The song didn’t lose any of its beauty in the process either. Seth or Scott (I don’t know who sings first on this one, I’m so sorry, I’m a terrible fan) approached the mic smiling as if he knew what would happen as soon as he uttered its first words. What would happen did happen. “Okay, so I was wrong about / The reasons for us falling out / Of love I want to fall back in,” he intoned, only having reached about the word “I” in the first line before the crowd erupted. Whereas the recorded version waits until the very end to evolve into a bouncier, rockier being, this live performance was just spewing energy from the very start. It was quicker, certainly, but not too much quicker…and louder, certainly, but not all that loud…what they do differently live can’t be qualified, other than to say that there’s an intangible characteristic to their performances that just makes a listener 110 percent convinced that there’s no single ounce of effort these boys could possibly put forth that they’re not already pouring into their audience. And that counts for a lot. Even if their music alone wasn’t phenomenal, which it is, that would probably be enough to make for an insanely enjoyable show.

“Shame” might be a bad example, even. Many of the tunes they play that are already quicker and more energetic on the album just go ballistic on stage. Seth and Scott pound at their instruments, they fall to the ground, they head-bang, their long hair and beards flailing as furiously as their fingers are moving and their feet are stomping. Bob Crawford spins his bass dangerously, making any classical musician wince at the price of replacing one of those mammoths. Lyrics delivered with gusto on the record are screamed when the Avetts are on stage (not that there isn’t a little screaming on the recordings). I doubt it was a deliberate aesthetic the guys adopted way back when they began performing this way, either. I imagine regular singing just didn’t pack enough emotion into it. One gets the feeling they’re just….exploding with music, with feeling, with things to say.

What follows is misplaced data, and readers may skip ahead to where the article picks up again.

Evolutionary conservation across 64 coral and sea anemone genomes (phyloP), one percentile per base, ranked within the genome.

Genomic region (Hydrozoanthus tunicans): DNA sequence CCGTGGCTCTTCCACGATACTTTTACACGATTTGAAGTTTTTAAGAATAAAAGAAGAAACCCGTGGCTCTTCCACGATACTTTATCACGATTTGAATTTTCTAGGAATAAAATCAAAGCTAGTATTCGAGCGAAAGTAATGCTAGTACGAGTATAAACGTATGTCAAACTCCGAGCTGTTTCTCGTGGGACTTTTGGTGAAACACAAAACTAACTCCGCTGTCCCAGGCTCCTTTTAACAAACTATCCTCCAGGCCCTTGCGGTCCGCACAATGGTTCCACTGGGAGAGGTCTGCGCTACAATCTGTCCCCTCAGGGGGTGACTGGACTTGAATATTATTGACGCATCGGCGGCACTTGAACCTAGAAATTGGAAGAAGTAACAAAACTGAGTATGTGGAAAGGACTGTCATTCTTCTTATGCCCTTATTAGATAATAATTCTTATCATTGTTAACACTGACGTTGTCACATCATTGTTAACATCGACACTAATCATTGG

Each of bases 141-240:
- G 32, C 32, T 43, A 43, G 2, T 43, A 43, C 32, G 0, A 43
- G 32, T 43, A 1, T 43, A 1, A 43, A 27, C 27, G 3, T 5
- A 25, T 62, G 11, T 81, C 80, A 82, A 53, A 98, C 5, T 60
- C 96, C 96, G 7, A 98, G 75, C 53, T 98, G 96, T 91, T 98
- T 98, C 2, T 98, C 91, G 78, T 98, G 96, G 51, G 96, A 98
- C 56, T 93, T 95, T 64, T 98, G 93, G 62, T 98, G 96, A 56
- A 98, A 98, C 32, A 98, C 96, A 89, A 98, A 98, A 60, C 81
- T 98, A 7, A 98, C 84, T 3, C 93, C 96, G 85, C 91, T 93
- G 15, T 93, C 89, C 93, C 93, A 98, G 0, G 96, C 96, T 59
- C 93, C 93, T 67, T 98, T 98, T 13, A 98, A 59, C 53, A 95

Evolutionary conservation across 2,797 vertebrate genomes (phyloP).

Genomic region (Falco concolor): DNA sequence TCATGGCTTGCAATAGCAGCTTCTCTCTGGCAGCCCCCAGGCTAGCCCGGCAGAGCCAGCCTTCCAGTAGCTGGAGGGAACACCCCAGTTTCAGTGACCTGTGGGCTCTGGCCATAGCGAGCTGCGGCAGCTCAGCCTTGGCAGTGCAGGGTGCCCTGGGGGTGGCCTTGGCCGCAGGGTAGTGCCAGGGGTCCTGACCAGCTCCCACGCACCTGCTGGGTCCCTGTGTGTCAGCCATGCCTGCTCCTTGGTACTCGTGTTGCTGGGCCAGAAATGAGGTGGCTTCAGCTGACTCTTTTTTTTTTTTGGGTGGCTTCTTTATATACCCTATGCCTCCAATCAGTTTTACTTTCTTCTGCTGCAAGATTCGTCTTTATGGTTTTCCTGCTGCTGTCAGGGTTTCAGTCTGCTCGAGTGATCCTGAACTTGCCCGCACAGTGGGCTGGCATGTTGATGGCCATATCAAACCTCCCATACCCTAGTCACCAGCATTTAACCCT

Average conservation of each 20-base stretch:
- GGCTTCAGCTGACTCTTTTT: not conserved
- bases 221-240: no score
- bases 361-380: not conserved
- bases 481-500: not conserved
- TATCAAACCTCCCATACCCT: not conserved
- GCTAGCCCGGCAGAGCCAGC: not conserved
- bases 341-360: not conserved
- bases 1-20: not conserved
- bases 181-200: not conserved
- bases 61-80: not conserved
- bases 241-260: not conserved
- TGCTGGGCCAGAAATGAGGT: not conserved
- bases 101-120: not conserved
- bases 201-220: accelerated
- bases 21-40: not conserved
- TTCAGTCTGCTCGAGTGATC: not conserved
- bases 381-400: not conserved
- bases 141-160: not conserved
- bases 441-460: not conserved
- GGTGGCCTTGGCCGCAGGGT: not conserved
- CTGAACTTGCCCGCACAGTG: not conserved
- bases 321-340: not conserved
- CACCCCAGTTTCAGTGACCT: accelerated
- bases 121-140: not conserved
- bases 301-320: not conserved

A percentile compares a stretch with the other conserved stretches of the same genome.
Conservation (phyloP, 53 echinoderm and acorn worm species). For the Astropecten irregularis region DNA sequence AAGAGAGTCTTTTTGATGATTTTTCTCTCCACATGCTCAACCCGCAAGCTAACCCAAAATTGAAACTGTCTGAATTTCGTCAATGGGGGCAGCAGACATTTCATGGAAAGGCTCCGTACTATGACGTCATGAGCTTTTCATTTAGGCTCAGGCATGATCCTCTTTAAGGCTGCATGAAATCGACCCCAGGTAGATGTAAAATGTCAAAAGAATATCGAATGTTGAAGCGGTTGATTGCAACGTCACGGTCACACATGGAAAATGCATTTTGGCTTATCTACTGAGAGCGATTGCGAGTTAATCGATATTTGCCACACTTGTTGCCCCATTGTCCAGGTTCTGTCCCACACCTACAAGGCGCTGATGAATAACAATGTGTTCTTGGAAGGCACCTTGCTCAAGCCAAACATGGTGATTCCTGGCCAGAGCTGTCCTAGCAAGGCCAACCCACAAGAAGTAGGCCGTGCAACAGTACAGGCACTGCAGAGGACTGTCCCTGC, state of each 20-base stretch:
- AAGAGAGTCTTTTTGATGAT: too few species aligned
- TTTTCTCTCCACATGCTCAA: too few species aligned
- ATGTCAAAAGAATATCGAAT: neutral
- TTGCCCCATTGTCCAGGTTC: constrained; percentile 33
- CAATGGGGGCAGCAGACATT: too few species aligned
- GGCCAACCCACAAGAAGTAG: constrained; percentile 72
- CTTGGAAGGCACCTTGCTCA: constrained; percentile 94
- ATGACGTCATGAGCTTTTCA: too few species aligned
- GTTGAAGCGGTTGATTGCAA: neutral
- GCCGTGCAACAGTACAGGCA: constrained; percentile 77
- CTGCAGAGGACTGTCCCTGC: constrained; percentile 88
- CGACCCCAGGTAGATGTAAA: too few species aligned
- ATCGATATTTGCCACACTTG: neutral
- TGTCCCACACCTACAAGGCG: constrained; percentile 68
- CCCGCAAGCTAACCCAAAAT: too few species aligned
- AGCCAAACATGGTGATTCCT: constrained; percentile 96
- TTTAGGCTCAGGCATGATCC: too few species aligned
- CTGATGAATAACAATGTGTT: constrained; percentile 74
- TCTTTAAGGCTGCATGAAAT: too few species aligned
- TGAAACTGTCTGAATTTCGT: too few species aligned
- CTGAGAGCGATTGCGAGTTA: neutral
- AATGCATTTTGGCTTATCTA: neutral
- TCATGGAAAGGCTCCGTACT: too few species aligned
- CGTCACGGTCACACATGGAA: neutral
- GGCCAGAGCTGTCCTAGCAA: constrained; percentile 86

And oh, what they say…I’ve had the record all weekend and I haven’t listened to “The Ballad of Love and Hate” once without crying. I mean actual crying, with tears actually streaming down my face, not just experiencing the slight discomfort of a lump in my throat and moving on. I’ve been sitting in traffic and weeping because of this song. Twice. In two days.

And so, I admit defeat. The Avett Brothers have beaten me, run my boundaries and my genre-mongering into the ground like a runaway go cart that loses a wheel. I am won over. And I just need them to come back around and play. It’s 12:26 and my eyes are now open 3/4 (a ¼ improvement over an hour ago if I really want to sleep tonight), but my heart’s still pounding. Maybe that’s the unwanted side effect of being an Avett fan. All this, well, Emotionalism, isn’t something that can be turned on and off. While I’m in their power, it has me and my heart will beat, and stomp, and scream with them.

“I felt so sure of everything
My love to you so well received
And I just strutted around your town
Knowing I didn’t let you down
The truth be known, the truth be told
My heart was always fairly cold
Posing to be as warm as yours
My way of getting in your world
But now I’m out and I’ve had time
To look around and think
And sink into another world
That’s filled with guilt and overwhelming

Shame, boatloads of shame
Day after day, more of the same
Blame, please lift it off
Please take it off, please make it stop

And everyone they have a heart
And when they break and fall apart
And need somebody’s helping hand

I used to say just let ’em fall
It wouldn’t bother me at all
I couldn’t help them now I can.”

2 comments:

Steve said...

OK, so I admit it - I Google myself sometimes, just to see what shenanigans I've been up to (you never know what can happen during a scotch-induced blackout, right?). But I'm glad you liked that Avett's story I wrote, and that you were inspired enough by their music to engage in that impassioned bout of blogging. Fun fact, since you're from Athens: The main Avetts photo from that story was taken on the roof of my downtown Athens apartment, on the third floor above Achim's K-Bob or Uncle Otto's or whatever they're calling it these days. And the others were taken on that street that runs behind Tasty World, just before the band played an ass-kicking show across town at the GA Theatre.

Juliar said...

Steve, I don't blame you for Googling yourself...good to keep an eye on things from time to time. You know, I'll meet you in January. I'll be an intern of yours at Paste (yay!). Big fan of your writing, by the way. And hooray for you having such a prime spot in the ATH. I miss that place already (and I only moved away in August...)